Sunday, November 20, 2011

Just the two of us

For a while this fall, Kol Ha-Isha, the organization that funds the kitchen, was having financial troubles. This meant cuts in the kitchen- both in terms of supplies and in terms of personnel. So for a few weeks it was just me and C in the kitchen. The first week it was the two of us, I was quite nervous. I thought it would be all chaos and pressure. But it wasn't. Not at all. It was a good, quiet day. If the kitchen was experiencing cuts, so were we. We did only what we needed to do. We cooked foods that were low-fuss. We prepared almost nothing for the next day. We went back to basics. So while I was glad when we returned to our three person team, I was also a little sad to say goodbye to our pared down kitchen. I liked just the two of us.

My sister, who is also my roommate, is in Russia for business this week and I'm missing dinners with her. (My little sister travels to foreign countries for work- how did that happen?) We don't eat dinner together every night, my sister and I, as our schedules differ quite a bit. But we do try to sit down together once or twice a week. Our meals aren't long, or complicated affairs. We eat pasta, shakshuka, fish, polenta, leftovers-whatever we can pull together from what we have at hand. I enjoy these meals. I like touching base with my sister, having just a moment to talk with her and share a beer. I like simple, everyday food.

I make this recipe- or some version of it-all the time. It's really the epitome of "holy-cow, I have nothing in my pantry/ I really don't want to fuss" cooking. All you need is some pasta, an egg or two, some Parmesan, maybe some herbs, maybe some zucchini. And there you have it, dinner. Good dinner.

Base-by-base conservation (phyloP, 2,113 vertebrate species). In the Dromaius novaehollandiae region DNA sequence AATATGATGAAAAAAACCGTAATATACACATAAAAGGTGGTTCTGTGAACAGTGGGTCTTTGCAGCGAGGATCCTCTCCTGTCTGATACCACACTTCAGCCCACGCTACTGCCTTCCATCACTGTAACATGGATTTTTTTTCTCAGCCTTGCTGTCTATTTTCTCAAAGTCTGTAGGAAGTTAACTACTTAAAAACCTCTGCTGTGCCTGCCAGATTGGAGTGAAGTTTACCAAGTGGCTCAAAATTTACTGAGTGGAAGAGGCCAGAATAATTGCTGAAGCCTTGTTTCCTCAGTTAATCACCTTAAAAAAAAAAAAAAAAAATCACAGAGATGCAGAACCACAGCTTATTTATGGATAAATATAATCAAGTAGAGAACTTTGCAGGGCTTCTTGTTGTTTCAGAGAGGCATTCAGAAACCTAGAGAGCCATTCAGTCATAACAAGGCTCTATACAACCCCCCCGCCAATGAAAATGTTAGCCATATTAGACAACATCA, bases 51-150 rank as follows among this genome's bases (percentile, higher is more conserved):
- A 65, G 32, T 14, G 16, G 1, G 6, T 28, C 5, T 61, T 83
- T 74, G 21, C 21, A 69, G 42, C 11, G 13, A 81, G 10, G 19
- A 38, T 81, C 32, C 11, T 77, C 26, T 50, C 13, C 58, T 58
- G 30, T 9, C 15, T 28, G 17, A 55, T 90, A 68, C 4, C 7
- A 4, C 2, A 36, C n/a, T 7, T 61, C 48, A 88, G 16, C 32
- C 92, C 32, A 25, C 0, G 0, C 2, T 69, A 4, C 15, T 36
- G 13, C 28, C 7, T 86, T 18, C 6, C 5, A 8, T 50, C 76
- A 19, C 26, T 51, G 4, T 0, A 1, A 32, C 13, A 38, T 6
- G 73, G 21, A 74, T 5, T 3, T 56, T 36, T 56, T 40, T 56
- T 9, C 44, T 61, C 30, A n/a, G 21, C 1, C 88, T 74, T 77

And oh, yes. Happy birthday, sister of mine. Hope this year's a good one.

Mark Bittman's Spaghetti with Zucchini

Adapted from Quick and Easy Recipes from The New York Times

As with most things Bittman, this recipe is more of a guideline than a recipe. In fact, I almost never use zucchini, due to the fact that I often don't have it in the house when I'm making this. Sometimes, I'll add a bunch of frozen peas to the pasta water and use those instead of zucchini. Sometimes, I crispify a few sage leaves in olive oil and add those to the final version. Sometimes, it's just pasta, egg and Parmesan, green things be damned.

3 tablespoons olive oil
3-4 small zucchinis, sliced
2 eggs
1 cup grated Parmesan
1 lb spaghetti
1/2 cup herbs (parsley, basil, mint, etc), roughly chopped

1. In a skillet, warm the olive oil over medium heat. Add the zucchini and cook, stirring occasionally for about 10-15 minutes, until lightly browned. Add salt and a bunch of black pepper.

2. Beat the eggs with about 1/2 of the cheese. Cook the pasta al-dente (or as you like. I try not to judge.). Drain and immediately combine with the egg-cheese mixture*. Toss until the egg appears cooked. Stir in the zucchini and the herb. Serve with remaining Parmesan.

*I quote Bittman's note: "The eggs will cook fully from the heat of the pasta. If this makes you nervous, however, do the final tossing of the eggs, cheese and pasta in the cooking pot, over the lowest heat possible" End quote.


  1. tiki, most of your recipes sound pretty interesting and something i would try. the pictures on your blog are fabulous, do you take them? if so you have "the eye".
    i will add that i am a little old fashioned in that i think there must be some perfectly suitable words in the english language that will do justice to the message you are conveying without resorting to the more "colorful" expressions. with so much pollution (of all kinds) in the world i feel like the kitchen and cooking (especially kosher) should remain clean, or is that an oxymoron? anyway i do enjoy reading your blogs since you have a nice style and i guess if you like you will take my comment with a grain of salt!

  2. Hi Perel,
    I am so glad you like the blog and photographs. I do take all the photographs myself. I guess I got a little bit of my grandmother's "eye".